Pain and analgesic pathways
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Pain and Analgesic Pathways. Robert B. Raffa, Ph.D. Professor of Pharmacology Temple University School of Pharmacy & School of Medicine. Current Knowledge. Different ‘types’ of pain, not just different degrees of pain Multiple chemical mediators of pain

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Pain and Analgesic Pathways

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Pain and analgesic pathways

Pain and Analgesic Pathways

Robert B. Raffa, Ph.D.

Professor of Pharmacology

Temple University

School of Pharmacy & School of Medicine

Current knowledge

Current Knowledge

  • Different ‘types’ of pain, not just different degrees of pain

  • Multiple chemical mediators of pain

  • Optimal therapy matches the analgesic(s) with the type(s) of pain

Types of pain

Types of Pain


  • normal physiology (mechanisms known)

  • beneficial

  • treated with conventional analgesics (NSAIDs, acetaminophen, opioids)

  • unrelieved, it becomes deleterious


  • aberrant physiology (mechanisms unknown)

  • poor quality of life

  • difficult to treat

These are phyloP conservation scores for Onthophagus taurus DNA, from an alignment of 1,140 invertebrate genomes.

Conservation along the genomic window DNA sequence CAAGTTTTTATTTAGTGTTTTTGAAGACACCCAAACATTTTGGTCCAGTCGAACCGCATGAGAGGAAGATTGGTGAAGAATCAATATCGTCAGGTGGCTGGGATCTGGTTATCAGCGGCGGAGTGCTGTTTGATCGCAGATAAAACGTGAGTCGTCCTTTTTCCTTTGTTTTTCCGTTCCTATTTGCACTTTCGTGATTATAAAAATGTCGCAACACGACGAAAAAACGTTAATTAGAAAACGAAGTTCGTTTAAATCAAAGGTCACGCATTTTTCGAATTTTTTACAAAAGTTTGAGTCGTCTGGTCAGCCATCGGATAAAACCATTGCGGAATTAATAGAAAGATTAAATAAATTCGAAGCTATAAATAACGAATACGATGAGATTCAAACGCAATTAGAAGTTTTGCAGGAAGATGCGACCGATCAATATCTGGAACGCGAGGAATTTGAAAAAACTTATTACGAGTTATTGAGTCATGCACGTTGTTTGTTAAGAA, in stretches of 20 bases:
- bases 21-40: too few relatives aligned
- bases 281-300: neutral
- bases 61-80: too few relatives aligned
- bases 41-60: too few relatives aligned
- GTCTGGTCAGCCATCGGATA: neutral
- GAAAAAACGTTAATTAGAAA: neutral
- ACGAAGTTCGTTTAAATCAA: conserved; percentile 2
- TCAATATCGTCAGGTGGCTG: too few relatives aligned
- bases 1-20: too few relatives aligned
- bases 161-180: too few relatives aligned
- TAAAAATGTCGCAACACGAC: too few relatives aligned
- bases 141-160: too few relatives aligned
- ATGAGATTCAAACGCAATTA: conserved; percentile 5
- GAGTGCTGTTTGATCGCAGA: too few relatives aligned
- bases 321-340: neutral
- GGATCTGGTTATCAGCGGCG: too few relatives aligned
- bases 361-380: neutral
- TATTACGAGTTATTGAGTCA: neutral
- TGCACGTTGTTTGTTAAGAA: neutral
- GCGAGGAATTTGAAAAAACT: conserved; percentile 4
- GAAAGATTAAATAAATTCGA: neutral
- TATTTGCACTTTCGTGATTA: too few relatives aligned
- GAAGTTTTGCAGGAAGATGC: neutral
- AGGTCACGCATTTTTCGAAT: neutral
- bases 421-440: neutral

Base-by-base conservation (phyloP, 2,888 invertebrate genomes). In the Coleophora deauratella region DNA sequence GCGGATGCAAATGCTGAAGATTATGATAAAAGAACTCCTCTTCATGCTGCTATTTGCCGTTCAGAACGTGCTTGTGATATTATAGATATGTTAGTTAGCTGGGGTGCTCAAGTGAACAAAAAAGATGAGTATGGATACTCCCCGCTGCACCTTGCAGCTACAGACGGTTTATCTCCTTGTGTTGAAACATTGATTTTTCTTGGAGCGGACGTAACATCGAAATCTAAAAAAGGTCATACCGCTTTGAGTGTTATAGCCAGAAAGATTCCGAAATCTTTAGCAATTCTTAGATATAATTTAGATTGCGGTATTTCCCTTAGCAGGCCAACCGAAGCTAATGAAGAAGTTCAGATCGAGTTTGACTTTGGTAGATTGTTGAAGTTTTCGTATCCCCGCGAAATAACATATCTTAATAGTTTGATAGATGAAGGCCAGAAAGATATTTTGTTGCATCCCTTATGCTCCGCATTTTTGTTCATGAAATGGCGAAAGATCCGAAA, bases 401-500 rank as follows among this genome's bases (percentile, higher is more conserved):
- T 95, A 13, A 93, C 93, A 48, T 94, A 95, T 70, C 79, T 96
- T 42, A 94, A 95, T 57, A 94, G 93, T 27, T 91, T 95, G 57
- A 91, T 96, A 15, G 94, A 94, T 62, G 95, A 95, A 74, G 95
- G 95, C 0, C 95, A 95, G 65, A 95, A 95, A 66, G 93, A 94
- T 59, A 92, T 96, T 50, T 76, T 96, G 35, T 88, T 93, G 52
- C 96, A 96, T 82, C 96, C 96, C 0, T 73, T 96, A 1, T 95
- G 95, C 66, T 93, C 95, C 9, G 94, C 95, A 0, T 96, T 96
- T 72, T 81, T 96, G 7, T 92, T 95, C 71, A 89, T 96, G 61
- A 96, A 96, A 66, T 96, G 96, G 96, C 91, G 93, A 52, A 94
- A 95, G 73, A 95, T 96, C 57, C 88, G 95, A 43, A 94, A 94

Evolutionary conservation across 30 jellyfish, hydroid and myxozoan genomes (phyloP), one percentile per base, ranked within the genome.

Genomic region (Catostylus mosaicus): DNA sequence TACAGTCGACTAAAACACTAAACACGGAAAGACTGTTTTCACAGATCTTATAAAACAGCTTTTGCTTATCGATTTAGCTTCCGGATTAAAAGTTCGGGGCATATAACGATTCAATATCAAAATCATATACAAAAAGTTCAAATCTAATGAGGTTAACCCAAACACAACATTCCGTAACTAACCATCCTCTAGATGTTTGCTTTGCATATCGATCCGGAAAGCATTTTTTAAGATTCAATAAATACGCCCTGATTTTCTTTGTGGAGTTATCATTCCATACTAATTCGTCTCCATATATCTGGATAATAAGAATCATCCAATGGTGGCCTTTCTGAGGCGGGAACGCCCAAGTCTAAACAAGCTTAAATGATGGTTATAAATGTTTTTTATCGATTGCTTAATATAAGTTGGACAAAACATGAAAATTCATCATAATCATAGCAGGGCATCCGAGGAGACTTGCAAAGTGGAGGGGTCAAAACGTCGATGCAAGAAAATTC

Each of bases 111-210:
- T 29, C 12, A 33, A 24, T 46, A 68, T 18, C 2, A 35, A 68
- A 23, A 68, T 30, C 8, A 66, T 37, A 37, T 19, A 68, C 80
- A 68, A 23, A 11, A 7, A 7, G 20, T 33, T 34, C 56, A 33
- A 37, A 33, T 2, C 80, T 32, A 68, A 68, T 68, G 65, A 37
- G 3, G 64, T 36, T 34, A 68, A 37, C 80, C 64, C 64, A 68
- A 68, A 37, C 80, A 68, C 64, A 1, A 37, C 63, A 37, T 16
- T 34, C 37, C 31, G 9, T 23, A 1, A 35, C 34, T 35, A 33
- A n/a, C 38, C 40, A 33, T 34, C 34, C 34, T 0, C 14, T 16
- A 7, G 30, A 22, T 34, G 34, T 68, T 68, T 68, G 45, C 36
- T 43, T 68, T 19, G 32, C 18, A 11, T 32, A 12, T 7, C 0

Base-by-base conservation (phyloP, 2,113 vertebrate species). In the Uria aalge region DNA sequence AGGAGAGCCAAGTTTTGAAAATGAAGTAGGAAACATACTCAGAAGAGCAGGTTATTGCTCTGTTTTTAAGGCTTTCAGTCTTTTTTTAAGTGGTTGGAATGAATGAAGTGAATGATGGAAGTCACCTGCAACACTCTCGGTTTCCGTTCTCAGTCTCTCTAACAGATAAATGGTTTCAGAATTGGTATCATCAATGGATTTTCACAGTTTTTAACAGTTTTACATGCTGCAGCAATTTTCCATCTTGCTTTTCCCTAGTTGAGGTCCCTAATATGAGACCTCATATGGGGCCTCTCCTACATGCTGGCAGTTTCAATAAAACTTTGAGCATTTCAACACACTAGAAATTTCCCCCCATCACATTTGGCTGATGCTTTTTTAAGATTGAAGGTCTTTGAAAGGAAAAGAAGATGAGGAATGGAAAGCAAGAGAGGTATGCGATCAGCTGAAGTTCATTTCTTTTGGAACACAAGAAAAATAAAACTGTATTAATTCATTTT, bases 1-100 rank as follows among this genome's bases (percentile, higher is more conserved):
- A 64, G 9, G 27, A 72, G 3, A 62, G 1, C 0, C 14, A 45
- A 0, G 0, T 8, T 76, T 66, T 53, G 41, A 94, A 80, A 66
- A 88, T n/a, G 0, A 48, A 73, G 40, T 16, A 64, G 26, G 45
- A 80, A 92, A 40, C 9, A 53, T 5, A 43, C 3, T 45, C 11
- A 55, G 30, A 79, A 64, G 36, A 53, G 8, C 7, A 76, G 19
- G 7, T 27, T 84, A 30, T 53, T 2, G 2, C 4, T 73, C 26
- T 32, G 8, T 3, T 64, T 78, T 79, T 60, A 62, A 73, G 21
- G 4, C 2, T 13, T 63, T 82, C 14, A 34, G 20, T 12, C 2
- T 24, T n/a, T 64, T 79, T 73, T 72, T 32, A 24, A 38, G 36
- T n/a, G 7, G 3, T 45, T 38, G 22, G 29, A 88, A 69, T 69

Normal pain pathways


Normal Pain Pathways


  • Tissue injury

  • histamine

  • bradykinin

  • etc.

lateral spino-

thalamic tract

dorsal root




Fig 3-25

Normal pain pathways1

Normal Pain Pathways


(periaqueductal gray)

locus ceruleus

raphe nuclei



Fig 3-25

Sharp localized

Primary (1o) Afferents





Review question


Which is/are TRUE?

  • Pain can be beneficial

  • Pain can be harmful

  • Nociception is normal

  • C-fibers transmit sharp, localized pain

Multiple types in injury

Multiple types in injury

In many injuries and chronic disorders (e.g., arthritis, cancer), there are multiple sources and types of tissue injury and, thus, multiple sources and causes (‘types’) of pain.

Current analgesics options

Current Analgesics Options

  • NSAIDs: 1970’s

  • opioids: 1970’s

  • tramadol: 1980’s & 1990’s

  • COX-2 inhibitors: 1990’s

  • acetaminophen: unknown

  • combinations

  • adjuncts

Who analgesic ladder

WHO Analgesic ‘Ladder’

Step 3

Strong opioids (e.g., morphine)

with or without non-opioids




Step 2

Weak opioids (e.g., codeine)

with or without non-opioids

Step 1

Non-opioids (e.g., NSAIDs,

acetaminophen = paracetamol)

Underutilization and control

Underutilization and Control

Sites of action


Aa PGs


Sites of Action

Sites of action1

Sites of Action




Na+ channels)

Sites of action2

Sites of Action


(m, d, k)

Sites of action3

Sites of Action

Acetaminophen ?

Review question1


The WHO analgesic ladder is a guide to the proper dose of analgesic:

  • True

  • False

Resistant pains

‘Resistant’ Pains

  • Migraine

  • Neuropathic pain

  • Sickle cell pain

  • etc.



  • Periodic, pulsatile headaches. Familial disorder that usually begins in childhood or early adulthood and tends to decrease in frequency in later life.